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Andrea Katalin Borondy Kitts



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    MA03 - Lung Cancer Screening - Next Step (ID 896)

    • Event: WCLC 2018
    • Type: Mini Oral Abstract Session
    • Track: Screening and Early Detection
    • Presentations: 1
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      MA03.06 - Descriptive Epidemiology of Significant Incidental Findings in a Large Clinical Lung Cancer Screening Program (ID 12313)

      11:05 - 11:10  |  Author(s): Andrea Katalin Borondy Kitts

      • Abstract

      Background

      The identification and reporting of significant incidental (non-lung cancer) findings in CT lung screening (CTLS) has not been standardized, though there is an available modifier in the LungRADS structured reporting system to identify a scan as including a significant incidental finding. In this study, we describe the significant incidental findings and follow-up in a large, established clinical CTLS program.

      Method

      We retrospectively reviewed all of the clinically significant or potentially significant non-lung cancer findings, which we will refer to as significant incidental findings, for patients undergoing clinical CTLS in our program from January 2012 through December 2016 with follow-up through December 2017. Significant incidental findings were defined as any unexpected new and/or unknown non-lung cancer finding requiring clinical or imaging evaluation prior to the next CTLS exam. Given the high prevalence of coronary artery calcifications and emphysema in the CTLS population, these findings were not classified as signifi­cant incidentals. We describe the site of the incidental finding, the follow-up intervention, and the outcome. We also calculate the cancer detection rate for non-lung cancers.

      Result

      Of the 6482 scans performed during the study window, 286 (4.4%) reported a significant incidental finding. These findings were reported in 276 (9.4%) of the 2927 patients screened during that time. Nine patients had more than one CTLS exam with a significant incidental finding. The majority of incidental findings were found in the kidneys (18%), liver (14%), and thyroid (11%). There were 15 non-lung cancers diagnosed for a cancer detection rate of 5.4%. The most common intervention, 43%, involved additional imaging, while 26% had a follow-up phone call or consult with a physician. Biopsy was performed in 9.1% and 6.7% had surgery. Surveillance was recommended for 43.4% of the findings, medical intervention was required for 12.3% of non-cancer findings and 12.9% of findings required no additional follow-up. There were 25 (8.7%) significant incidental findings with unknown follow up and outcomes and 31 (10.8%) that resulted in not finding anything on follow-up to explain the finding seen on the CTLS.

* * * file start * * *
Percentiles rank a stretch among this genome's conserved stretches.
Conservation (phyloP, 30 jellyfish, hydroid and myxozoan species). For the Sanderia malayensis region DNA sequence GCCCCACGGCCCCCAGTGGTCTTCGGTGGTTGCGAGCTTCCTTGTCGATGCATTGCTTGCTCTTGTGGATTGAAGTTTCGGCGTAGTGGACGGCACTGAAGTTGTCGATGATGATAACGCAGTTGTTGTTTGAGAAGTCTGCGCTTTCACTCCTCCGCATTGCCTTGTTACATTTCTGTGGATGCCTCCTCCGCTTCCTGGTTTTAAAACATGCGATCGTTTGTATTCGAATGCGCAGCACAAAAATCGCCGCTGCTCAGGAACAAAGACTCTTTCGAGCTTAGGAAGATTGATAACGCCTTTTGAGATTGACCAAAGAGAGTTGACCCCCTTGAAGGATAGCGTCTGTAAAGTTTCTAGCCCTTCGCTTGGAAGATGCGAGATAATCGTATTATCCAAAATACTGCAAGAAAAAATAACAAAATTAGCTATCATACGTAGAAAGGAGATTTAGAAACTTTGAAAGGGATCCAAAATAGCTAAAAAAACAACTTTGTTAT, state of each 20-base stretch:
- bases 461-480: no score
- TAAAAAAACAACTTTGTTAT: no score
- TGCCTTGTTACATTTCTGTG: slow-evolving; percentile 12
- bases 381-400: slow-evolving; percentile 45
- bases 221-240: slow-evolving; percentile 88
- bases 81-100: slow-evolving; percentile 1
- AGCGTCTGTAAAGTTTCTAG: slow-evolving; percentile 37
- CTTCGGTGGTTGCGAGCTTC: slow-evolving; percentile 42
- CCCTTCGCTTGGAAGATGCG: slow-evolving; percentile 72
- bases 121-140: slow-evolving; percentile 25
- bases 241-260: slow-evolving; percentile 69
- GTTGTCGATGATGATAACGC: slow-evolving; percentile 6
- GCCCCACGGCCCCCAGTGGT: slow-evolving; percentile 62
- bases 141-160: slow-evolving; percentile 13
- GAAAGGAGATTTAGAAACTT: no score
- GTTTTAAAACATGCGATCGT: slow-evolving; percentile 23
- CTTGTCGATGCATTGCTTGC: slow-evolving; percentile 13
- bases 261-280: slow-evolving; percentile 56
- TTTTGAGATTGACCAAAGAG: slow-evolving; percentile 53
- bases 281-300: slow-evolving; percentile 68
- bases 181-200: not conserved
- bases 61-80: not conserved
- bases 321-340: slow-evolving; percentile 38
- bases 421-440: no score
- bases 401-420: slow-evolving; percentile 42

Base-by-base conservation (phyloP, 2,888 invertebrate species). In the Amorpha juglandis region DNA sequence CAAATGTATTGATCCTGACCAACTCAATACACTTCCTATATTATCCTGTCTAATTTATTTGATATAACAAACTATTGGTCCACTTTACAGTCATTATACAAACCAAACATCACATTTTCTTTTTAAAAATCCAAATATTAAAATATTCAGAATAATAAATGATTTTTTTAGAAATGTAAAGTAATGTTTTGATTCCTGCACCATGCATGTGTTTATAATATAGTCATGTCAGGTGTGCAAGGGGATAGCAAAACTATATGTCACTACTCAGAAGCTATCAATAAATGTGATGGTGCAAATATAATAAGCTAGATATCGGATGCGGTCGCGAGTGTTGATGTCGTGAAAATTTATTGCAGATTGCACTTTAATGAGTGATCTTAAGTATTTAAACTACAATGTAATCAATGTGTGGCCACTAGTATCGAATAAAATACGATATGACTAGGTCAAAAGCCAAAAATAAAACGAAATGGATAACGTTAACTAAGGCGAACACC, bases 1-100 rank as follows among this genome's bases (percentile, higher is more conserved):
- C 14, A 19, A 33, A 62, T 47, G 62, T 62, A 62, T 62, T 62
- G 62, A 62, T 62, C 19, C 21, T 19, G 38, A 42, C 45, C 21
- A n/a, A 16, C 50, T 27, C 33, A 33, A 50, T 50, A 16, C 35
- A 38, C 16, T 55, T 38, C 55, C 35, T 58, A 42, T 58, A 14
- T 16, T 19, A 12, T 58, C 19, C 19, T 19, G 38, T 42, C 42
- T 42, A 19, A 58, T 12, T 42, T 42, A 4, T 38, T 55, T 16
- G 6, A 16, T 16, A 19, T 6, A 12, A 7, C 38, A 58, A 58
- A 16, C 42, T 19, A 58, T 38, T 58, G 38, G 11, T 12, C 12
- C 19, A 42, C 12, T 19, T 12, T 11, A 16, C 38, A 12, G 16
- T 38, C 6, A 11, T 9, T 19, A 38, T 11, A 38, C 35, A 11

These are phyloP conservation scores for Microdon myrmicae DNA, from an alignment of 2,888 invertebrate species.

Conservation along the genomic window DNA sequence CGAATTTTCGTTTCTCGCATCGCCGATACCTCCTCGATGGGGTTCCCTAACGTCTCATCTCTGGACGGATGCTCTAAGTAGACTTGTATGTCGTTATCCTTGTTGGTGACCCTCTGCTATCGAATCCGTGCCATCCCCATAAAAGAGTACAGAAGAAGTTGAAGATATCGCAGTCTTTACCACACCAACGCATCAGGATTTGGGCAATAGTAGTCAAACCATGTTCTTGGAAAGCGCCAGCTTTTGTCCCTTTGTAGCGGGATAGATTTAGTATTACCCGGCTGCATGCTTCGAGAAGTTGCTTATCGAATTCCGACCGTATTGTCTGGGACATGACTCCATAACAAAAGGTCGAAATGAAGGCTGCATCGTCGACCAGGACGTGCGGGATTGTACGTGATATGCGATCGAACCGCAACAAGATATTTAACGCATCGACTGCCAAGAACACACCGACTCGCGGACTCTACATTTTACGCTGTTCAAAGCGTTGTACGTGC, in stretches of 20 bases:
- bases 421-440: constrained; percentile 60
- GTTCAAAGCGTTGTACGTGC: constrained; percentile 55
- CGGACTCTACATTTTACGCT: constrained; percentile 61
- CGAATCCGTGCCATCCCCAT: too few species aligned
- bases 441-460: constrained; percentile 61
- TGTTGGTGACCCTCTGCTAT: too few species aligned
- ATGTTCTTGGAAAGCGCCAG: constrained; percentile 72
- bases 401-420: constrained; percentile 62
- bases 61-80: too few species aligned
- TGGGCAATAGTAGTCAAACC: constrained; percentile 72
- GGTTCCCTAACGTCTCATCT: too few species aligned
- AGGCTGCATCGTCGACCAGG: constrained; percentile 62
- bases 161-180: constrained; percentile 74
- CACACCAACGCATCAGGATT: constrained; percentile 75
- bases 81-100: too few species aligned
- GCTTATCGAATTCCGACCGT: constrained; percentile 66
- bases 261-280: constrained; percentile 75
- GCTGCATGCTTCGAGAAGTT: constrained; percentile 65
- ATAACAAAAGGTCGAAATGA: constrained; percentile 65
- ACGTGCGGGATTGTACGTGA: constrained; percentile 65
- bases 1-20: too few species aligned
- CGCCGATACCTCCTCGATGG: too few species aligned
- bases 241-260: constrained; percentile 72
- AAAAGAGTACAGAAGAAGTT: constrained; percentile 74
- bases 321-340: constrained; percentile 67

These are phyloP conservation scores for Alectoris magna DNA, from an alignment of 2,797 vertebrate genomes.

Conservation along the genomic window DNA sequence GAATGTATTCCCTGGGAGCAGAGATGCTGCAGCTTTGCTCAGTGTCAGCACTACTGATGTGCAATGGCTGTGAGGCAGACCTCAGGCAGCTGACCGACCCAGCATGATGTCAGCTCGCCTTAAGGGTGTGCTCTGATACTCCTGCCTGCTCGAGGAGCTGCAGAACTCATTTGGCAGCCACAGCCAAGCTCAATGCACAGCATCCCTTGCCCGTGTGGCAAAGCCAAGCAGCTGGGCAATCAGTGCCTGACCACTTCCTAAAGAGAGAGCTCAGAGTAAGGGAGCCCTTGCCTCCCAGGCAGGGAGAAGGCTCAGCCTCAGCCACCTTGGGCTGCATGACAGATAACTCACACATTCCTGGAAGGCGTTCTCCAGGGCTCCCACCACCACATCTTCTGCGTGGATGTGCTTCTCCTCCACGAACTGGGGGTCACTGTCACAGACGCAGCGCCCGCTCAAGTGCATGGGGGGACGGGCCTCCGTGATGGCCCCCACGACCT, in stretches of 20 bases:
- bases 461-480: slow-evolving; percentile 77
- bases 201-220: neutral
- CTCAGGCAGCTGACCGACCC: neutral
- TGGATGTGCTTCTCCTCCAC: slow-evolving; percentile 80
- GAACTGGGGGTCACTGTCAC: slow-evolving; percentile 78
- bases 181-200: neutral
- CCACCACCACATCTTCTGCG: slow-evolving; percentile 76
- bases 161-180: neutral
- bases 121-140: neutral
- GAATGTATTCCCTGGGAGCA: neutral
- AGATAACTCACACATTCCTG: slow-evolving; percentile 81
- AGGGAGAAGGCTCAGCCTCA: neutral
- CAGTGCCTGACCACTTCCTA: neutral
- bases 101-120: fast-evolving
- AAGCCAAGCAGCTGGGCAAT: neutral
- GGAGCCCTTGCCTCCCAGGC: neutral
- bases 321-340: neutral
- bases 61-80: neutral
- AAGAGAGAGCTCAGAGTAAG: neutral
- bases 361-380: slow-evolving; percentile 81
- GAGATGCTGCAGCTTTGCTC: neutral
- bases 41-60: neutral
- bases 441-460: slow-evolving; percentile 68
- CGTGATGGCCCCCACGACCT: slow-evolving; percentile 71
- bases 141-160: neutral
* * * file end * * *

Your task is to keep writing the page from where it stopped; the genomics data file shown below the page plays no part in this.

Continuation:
Conclusion

      Only 4.4% of all scans in our CTLS program reported a significant incidental finding. Almost 70% of the 286 significant incidental findings identified conditions requiring medical treatment, surgical intervention, or surveillance. There was one non-lung cancer diagnosis for every 7.5 lung cancers diagnosed in our screening program.

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    S01 - IASLC CT Screening Symposium: Forefront Advances in Lung Cancer Screening (Ticketed Session) (ID 853)

    • Event: WCLC 2018
    • Type: Symposium
    • Track: Screening and Early Detection
    • Presentations: 1
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      S01.17 - Session V: Panel Discussion: Next Steps for Lung Screening? (ID 11898)

      10:30 - 11:30  |  Presenting Author(s): Andrea Katalin Borondy Kitts

      • Abstract
      • Slides

      Abstract not provided

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